You know you need it. Your colleagues know you need it. But you still need to convince those who hold the purse strings and make the final decisions. Building a business case for ERP, CRM, or indeed any internal system requires a thorough knowledge of business challenges, growth strategy, its culture, and its people.
Getting buy-in for CRM is an art, and one that often results in failure. Without an effective system in place, it’s hard to bridge the gap between as-is and desired situations. You require support from the very top–and here’s how to get it…
You cannot “drop in” a business case template and hope that it will get accepted. The business challenge that will be met by CRM has to be put into the context of the long-term business growth strategy. If, for example, the business has a plan to develop new markets, how will the CRM support these aims?
Translating everything into C-level language so that the purpose of the CRM aligns itself perfectly with company-wide objectives will form the foundation of getting the business case approved.
When you speak of high customer churn, what does that mean from the customer viewpoint? Dissatisfaction. To build the business case, we need to shift away from internal decision influencers such as churn and lead conversion, and put them in a customer context.
Expanding this, how will CRM improve the customer experience? The key here is to highlight issues customers are experiencing, and the damaged perception that you’re attempting to repair. This attempt to use systems to bridge that gap is what can make the difference between acceptance and refusal.
Warren Butler, from MS Dynamics partner Preact, recommends the “quick wins” approach, in which initial deployments are made to high-priority teams, helping establish results at an early phase. This approach can be particularly useful when budgets are tight and senior leaders need convincing before making further investment.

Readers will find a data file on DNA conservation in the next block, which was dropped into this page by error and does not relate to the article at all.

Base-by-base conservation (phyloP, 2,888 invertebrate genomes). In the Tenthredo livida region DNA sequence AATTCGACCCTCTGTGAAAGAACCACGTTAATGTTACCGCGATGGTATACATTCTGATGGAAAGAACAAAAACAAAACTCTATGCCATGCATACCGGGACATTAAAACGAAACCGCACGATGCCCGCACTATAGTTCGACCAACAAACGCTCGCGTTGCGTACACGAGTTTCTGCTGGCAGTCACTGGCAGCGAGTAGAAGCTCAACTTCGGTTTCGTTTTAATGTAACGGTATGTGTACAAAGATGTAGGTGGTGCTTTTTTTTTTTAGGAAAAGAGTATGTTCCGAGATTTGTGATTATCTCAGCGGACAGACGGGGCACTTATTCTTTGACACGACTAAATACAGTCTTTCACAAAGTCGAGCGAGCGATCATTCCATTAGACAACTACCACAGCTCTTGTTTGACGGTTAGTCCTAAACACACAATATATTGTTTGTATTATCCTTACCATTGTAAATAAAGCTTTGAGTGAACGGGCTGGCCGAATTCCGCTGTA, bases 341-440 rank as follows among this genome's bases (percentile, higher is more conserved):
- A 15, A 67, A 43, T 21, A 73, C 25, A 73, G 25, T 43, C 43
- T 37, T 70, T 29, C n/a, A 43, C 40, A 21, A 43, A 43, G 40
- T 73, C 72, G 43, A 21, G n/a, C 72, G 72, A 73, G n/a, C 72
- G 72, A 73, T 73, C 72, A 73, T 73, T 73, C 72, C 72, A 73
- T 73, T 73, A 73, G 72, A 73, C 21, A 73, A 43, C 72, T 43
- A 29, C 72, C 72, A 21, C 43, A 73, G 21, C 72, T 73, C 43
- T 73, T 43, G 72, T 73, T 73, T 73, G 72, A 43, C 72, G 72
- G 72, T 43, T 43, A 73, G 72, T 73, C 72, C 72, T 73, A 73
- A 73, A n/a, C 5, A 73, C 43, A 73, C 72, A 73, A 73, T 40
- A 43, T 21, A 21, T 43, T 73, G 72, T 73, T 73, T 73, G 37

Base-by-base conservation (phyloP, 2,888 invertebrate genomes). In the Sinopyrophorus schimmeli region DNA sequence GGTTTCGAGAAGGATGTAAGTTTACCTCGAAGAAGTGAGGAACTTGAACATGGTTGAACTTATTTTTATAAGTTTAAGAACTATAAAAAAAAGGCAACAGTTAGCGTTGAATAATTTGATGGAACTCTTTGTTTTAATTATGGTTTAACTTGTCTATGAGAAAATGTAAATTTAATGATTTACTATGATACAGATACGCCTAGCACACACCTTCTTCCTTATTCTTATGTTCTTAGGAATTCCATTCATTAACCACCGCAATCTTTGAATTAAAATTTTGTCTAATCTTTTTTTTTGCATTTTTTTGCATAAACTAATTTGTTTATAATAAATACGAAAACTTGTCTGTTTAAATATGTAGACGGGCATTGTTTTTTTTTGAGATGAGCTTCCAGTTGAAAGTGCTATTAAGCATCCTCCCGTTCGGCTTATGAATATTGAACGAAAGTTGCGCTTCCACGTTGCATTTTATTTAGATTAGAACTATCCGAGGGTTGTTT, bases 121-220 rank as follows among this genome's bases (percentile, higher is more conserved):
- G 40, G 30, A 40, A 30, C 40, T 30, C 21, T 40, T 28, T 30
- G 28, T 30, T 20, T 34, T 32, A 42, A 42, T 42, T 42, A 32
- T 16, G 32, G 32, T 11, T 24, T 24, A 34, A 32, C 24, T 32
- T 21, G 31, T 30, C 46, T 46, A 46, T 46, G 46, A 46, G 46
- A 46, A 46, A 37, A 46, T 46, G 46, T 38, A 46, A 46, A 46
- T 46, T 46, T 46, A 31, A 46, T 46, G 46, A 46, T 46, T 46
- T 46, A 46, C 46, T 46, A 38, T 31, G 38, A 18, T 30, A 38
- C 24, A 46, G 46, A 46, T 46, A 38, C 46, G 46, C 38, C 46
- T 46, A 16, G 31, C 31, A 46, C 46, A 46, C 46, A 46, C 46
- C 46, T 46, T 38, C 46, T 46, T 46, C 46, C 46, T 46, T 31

Once those early results are bedded in, it’s easier to obtain buy-in for the full business case. The key, however, lies in pinpointing those areas where the “quick wins” will have the most visible impact.
The future is not always picnics in rose gardens, but expressing a clear vision for the future state of the business is a welcome, engaging way of building the business case for CRM. It’s not just the metrics, it’s how those metrics transpose themselves into real-world scenarios. If the metric you’re looking at is an increased customer retention rate, what would that mean from a financial point of view? If the metric you’re looking at is improved data integrity, how might that look from a senior leadership point of view?
The business case is, despite its precision and weight, an opportunity to express a vision and equally stress the point that the business is not yet at this particular point. Without belaboring it, of course.
We live in a highly networked world. It is therefore highly unlikely that your senior team members do not know individuals from within their networks who have not undergone similar implementations. Indeed, these highly personalized case studies can do half of the influencing for you.
Failing that, there are hundreds of case studies available online that can provide examples of successful implementations, many of them with real-world ROI figures. Having the ability to leverage networks is powerful.
A business case is based in the emotive as much as it is in the real. It’s read by real people, who know real people who have experienced similar implementations. The key to gaining approval of CRM implementation is to understand the impact, and align everything with two factors – the customer experience, and the business objectives. Achieve this alignment, and acceptance is only a step away.
Looking for more tips on choosing or implementing a CRM solution? Peruse all of our content on CRM products, best practices and industry insights by visiting the CRM Software resource page.